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Highland Lakes Metal Detecting Club unearths treasure, trash and history

Highland Lakes Metal Detecting Club

Searching for treasure while testing software updates to their metal detectors at the Kingsland Slab are Highland Lakes Metal Detecting Club members David Montgomery (left) and Gary Goolsby, both of Kingsland, Gary Bunyard of Llano, Tom Ashworth of Burnet, and Earl Theiss of Kingsland. Staff photo by David Bean

Tom Ashworth of Burnet has collected 96 solid silver Spanish coins from 1535, one worth $9,000. Gary Bunyard of Llano found a 1978 gaming token from the Cayman Islands about 2 inches under the Llano County Courthouse lawn. Gary Goolsby of Kingsland is still looking for his ultimate goal — a gold coin — but his wife unearthed a gold ring worth $800. Earl Theiss of Kingsland has storage sheds full of large and small historic finds from pioneer homesteads and mining sites. Some of his collection can be seen at the new Llano County Historical Mining Exhibit behind the Llano Visitor Center in the old railyard.

From beer cans and tabs to ancient coins, these members of the Highland Lakes Metal Detecting Club collect it all, clearing away trash and polishing treasure. When they find jewelry, smartphones, or keys, they attempt to locate the owner. Currently, the group is looking for the person who lost a charm bracelet that Bunyard found on a recent monthly hunt. Some of the charms have photos of family members and engraved dates. (If you think the bracelet is yours, email Bunyard at

“That bracelet is important to someone,” Ashworth said. “It makes us happy when we are able to return something like that.”

Ashworth operates, a business that shares web space with Tom Ashworth’s Prospectors Cache at, the first-ever gold mining site on the internet, he said. A retired U.S. Navy diver, Ashworth often dons his scuba gear and underwater metal detector in search of lost rings. 

“When I find a lost ring for someone, I usually find 10 other rings down there as well,” he said. “I spend a lot of my time underwater.”

Rivers favored by tubers cough up class rings, coins, and beer cans. Once a year, Ashworth participates in a river cleanup in Comal County, diving for trash and treasure. 

“One year, I filled up a 5-gallon bucket full of coins,” he said of the annual cleanup. “Last time I was down there, we filled up 12 trash bags with beer cans in two days.”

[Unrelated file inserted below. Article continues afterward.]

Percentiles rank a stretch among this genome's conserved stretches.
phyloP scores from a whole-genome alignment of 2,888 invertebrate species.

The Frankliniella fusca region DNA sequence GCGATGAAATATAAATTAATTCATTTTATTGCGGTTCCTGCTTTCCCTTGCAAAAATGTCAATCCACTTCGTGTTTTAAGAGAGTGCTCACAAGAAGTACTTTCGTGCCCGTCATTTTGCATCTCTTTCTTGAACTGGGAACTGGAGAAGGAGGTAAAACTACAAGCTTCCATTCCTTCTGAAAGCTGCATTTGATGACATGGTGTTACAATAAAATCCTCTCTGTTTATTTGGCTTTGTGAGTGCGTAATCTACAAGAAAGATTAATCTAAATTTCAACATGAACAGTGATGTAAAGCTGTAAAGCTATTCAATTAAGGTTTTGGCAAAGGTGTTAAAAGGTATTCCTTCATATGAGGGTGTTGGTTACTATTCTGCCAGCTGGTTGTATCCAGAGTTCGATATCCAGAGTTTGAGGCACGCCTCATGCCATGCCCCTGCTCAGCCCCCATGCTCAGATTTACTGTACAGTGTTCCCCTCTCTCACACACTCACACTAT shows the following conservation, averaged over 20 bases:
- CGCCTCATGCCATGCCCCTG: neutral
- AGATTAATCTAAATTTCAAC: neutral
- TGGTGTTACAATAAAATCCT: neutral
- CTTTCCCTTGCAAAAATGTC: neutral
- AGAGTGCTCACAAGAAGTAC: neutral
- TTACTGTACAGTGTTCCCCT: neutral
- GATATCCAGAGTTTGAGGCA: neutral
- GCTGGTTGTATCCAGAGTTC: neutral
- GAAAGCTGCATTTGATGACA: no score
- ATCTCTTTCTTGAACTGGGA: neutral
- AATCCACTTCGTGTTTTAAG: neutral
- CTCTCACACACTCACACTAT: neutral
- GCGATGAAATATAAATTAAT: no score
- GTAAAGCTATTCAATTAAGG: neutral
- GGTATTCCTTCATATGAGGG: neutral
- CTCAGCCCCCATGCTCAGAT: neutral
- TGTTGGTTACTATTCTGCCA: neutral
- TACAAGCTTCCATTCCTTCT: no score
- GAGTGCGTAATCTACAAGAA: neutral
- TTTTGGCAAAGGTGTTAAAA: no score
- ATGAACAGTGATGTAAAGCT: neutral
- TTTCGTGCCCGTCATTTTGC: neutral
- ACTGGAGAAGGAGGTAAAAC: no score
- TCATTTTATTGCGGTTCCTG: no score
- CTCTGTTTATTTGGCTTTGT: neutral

He’s not the only one in the group who dives or who has gone a little overboard buying top-notch treasure-hunting equipment. All four members recently brought a sampling of their metal detectors and a selection of their finds to the Kingsland Branch Library for this reporter to inspect. The Highland Lakes Metal Detecting Club meets at 10 a.m. on the first Saturday of the month at the library, 125 W. Polk St. 

The equipment ranges in price from $100 to $5,000 based on performance, which is measured by how deeply below the surface the electromagnetic waves can reach and how often and quickly the device cycles through the types of materials it can detect. One brand transmits all fields at once, while another runs through about 40 different electromagnetic waves one after another, which takes a bit longer. Small LCD screens indicate the depth and type of metal detected.

“You want to buy something you can make your money back on,” Ashworth said. “You spend $1,600 on a metal detector, one gold ring will pay for that. You get a $100 metal detector, you might not find that ring.” 

Highland Lakes Detecting Club finds
Some of the treasures found by members of the Highland Lakes Detecting Club. Staff photo by Suzanne Freeman

Metal detectors look a lot like weed eaters with 12-inch round search coils instead of 4-inch trimmer heads. They are strapped around the upper and lower arm to keep them steady. Headphones are necessary for the hunter to hear the audio signals that indicate a find. Good headphones are especially important for gold prospectors since the sound from a gold find sends a weak signal that is hard to hear without the right equipment.